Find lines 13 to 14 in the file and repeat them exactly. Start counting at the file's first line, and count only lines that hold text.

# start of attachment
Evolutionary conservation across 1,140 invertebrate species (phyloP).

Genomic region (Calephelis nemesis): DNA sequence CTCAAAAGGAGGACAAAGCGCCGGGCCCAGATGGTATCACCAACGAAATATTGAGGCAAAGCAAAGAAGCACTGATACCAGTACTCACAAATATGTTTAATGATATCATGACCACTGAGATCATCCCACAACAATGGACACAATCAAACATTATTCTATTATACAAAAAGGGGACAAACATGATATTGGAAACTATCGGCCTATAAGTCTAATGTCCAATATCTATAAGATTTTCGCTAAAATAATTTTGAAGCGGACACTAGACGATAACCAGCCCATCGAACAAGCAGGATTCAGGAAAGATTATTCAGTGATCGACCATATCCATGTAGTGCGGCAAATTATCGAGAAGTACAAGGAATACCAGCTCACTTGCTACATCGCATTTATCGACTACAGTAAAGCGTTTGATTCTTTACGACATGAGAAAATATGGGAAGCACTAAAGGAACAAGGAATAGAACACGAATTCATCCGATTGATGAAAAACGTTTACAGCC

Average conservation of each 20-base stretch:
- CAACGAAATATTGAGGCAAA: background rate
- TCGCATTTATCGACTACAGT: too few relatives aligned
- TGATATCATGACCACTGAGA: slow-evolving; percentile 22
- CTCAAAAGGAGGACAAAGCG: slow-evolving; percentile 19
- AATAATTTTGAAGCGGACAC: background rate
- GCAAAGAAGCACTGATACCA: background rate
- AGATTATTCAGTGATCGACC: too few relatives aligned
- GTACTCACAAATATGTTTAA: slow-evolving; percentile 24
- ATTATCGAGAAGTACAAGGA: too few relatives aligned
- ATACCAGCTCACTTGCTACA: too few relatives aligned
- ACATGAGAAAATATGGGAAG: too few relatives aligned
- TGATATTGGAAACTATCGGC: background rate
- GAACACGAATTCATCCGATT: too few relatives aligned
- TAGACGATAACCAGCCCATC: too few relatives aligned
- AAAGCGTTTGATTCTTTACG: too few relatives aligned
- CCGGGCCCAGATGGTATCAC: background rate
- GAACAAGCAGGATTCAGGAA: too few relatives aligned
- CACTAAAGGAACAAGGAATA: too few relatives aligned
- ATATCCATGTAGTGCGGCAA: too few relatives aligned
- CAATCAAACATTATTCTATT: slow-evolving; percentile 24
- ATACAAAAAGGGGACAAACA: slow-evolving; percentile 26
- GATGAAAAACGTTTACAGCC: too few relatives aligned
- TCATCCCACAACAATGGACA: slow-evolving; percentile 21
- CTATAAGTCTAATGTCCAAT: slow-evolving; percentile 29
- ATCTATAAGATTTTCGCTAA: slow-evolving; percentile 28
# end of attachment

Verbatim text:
- ATACCAGCTCACTTGCTACA: too few relatives aligned
- ACATGAGAAAATATGGGAAG: too few relatives aligned